18 January 2021
What follows is an experimentation and play with the boundaries of literary genres. As both a writer and anthropologist, I am interested in what lies at the intersection between fiction, personal essay and ethnography. What can we learn by fictionalizing ethnographic experiences? What space is opened up when disciplinary boundaries are dismantled? My personal motivation for writing these essays, which are a selection from a broader collection of fictional accounts of fieldwork, was my own research experience. I undertook my master’s fieldwork in Northern Ireland, researching Evangelical Christianity, with a particular focus on evolution denying scientists and their work to spread creationist cosmogony to surrounding schools and churches. I found my time in N.I. much more challenging than I originally anticipated. I used some of this time to ask my own personal theological questions, which in hindsight, seems inappropriate. My main participants also openly admitted to there being a continuous attempt to convert me, as is the Evangelical Christian mission. At times during my fieldwork I found this overwhelming and emotionally demanding. Upon returning home and writing up, I struggled with how to incorporate my experience into the ethnography.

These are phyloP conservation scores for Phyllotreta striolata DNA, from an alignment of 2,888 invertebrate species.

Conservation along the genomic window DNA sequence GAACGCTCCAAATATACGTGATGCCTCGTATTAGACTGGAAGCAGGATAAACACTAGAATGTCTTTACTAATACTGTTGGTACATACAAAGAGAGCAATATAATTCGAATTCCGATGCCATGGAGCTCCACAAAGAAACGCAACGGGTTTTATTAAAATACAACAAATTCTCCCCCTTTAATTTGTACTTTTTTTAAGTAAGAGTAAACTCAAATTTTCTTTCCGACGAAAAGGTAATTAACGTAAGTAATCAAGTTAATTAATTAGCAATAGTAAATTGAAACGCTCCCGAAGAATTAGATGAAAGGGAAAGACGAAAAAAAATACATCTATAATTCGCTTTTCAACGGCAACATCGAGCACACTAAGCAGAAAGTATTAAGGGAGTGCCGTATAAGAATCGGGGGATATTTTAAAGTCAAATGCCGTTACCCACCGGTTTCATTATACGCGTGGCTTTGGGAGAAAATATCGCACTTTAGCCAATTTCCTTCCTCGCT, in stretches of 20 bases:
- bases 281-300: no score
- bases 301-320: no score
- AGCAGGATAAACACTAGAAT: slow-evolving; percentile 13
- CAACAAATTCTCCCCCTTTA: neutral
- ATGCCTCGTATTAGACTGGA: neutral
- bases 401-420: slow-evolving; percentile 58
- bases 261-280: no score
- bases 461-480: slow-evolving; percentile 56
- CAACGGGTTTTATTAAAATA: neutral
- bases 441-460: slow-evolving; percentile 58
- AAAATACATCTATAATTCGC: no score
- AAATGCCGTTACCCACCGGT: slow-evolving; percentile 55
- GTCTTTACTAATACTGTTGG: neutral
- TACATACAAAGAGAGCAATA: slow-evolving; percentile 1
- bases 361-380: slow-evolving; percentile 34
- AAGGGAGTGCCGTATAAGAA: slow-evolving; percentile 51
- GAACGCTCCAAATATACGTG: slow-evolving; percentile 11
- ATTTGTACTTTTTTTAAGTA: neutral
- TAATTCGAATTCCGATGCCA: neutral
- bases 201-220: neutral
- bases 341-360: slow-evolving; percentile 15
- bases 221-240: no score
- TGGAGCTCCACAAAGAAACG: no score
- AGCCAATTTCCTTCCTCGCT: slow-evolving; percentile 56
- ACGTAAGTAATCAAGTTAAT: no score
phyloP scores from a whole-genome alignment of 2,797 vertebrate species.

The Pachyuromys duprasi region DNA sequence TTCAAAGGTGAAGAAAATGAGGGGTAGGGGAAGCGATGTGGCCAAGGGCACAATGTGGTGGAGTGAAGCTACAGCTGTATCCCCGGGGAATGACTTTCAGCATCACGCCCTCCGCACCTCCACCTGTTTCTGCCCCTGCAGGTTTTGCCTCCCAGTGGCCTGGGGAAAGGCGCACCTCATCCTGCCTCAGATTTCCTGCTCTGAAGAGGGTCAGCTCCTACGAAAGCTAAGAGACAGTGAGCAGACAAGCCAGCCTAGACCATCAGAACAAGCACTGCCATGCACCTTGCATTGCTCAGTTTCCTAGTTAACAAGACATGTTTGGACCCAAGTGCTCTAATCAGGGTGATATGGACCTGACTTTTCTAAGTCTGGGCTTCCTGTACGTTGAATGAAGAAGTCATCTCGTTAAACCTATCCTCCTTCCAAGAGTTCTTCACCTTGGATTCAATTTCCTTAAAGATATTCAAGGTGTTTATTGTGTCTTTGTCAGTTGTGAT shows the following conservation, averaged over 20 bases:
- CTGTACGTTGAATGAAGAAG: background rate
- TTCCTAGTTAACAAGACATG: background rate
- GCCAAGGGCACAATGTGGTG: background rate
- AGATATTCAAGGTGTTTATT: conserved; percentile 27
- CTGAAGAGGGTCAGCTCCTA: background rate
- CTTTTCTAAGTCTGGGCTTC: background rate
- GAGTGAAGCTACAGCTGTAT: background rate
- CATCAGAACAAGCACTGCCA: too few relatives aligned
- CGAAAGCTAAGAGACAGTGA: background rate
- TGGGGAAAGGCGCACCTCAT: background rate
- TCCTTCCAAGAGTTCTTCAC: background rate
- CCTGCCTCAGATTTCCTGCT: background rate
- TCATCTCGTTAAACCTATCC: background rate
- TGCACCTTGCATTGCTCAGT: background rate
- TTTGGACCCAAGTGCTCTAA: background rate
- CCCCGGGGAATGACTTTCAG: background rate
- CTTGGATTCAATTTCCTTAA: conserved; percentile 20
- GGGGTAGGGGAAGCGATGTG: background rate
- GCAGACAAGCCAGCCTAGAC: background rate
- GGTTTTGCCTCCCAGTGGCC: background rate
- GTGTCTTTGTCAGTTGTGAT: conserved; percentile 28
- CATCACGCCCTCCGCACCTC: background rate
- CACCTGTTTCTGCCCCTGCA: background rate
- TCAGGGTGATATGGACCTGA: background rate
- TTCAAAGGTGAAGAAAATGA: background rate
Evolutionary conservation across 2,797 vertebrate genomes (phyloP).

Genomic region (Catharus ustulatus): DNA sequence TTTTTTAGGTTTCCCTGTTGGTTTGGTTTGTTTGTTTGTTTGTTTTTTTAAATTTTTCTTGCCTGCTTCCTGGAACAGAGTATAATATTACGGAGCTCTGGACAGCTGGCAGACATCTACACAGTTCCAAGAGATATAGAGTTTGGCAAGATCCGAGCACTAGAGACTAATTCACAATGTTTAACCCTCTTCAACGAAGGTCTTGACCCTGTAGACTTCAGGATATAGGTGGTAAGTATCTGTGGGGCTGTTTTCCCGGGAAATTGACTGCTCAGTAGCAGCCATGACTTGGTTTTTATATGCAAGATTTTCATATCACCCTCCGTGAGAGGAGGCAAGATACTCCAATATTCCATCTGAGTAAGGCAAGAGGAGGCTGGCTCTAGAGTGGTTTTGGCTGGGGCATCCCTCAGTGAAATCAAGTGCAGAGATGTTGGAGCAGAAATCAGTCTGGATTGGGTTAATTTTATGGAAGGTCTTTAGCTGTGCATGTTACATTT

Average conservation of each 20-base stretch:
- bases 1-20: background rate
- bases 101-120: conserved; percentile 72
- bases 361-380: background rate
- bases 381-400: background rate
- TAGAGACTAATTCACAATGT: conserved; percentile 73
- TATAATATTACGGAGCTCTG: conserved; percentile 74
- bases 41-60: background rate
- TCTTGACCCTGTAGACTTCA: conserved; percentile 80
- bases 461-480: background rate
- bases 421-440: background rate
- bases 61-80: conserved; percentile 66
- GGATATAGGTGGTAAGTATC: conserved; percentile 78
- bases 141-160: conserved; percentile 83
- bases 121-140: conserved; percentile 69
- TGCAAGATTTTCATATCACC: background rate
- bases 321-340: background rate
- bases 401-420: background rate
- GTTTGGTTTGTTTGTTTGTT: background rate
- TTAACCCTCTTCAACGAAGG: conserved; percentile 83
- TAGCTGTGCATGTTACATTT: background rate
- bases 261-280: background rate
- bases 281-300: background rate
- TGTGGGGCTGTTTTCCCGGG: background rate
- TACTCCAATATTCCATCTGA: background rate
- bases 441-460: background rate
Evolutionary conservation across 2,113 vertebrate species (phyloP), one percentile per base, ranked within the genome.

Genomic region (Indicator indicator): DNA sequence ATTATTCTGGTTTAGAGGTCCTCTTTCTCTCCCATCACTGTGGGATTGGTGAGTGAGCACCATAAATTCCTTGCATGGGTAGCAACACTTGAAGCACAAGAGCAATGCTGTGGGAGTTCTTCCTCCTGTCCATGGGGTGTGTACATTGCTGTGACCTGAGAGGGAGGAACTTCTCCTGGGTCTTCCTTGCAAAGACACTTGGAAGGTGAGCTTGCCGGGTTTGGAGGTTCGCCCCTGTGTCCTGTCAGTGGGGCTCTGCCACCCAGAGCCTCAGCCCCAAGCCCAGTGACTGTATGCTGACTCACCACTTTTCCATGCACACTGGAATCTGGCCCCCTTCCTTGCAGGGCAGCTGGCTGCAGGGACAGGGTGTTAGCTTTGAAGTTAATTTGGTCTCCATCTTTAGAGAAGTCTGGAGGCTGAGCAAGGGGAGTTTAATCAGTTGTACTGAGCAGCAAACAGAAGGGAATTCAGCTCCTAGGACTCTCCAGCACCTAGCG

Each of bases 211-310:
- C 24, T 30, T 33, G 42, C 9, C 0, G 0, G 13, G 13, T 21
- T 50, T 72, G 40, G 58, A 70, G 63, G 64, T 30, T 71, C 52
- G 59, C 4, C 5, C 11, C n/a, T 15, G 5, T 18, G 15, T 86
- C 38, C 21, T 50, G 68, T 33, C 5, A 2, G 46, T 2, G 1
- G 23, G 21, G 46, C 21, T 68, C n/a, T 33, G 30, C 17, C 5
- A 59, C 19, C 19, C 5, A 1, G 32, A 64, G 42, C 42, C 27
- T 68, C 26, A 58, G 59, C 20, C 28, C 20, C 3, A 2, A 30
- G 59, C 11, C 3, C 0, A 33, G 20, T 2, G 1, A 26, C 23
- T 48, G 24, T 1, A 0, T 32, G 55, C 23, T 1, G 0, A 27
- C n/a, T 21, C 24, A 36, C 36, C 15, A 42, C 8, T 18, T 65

Writing this collection, a couple of years later, allowed me to confront my fieldwork experience, whilst also retaining some emotional distance, through fictionalization. Putting myself in the shoes of other, even if imagined, anthropologists, helped me to reconcile my fieldwork experience, practice anew the joys of anthropological writing and ultimately led me to my current PhD program. I hope it can be a fraction as useful to its readers.
Anthropologists are the scientific storytellers of “culture.” But their stories and experiences of research are often left untold. Ethnography is inter-subjective; the anthropologist’s presence is the occasion and the context. To disregard the researcher’s experience in the field is both impossible and undesirable. The following essays document two very different experiences of fieldwork, both equally emotionally displacing. They raise questions such as: How far are you willing to go to complete your research? Can you justify crossing boundaries in order to find Self in Other? Who is your research really about? These stories turn the critical gaze back in on itself, in order to explore the arduous, complicated and sometimes confounding world of life in the field.
Entwined Serpentine I am
I have never smoked a joint, nor anything really, beyond the odd cigarette. So, when Raoul, a well-respected and powerful shaman, invited me to partake in a tobacco and Ayahuasca ceremony in the depths of the Amazon I hesitated, but only just.
The invitation was compelling. I had read extensively about the fascinating properties of Ayahuasca, its hallucinogenic and healing qualities, the myths it inspires and its ontological and cosmological significance. One text on the subject really resonated with me. It was by Jeremy Narby, a trained cultural anthropologist, who wrote The Cosmic Serpent over the course of many years after completing multiple stages of research in the Peruvian Amazon.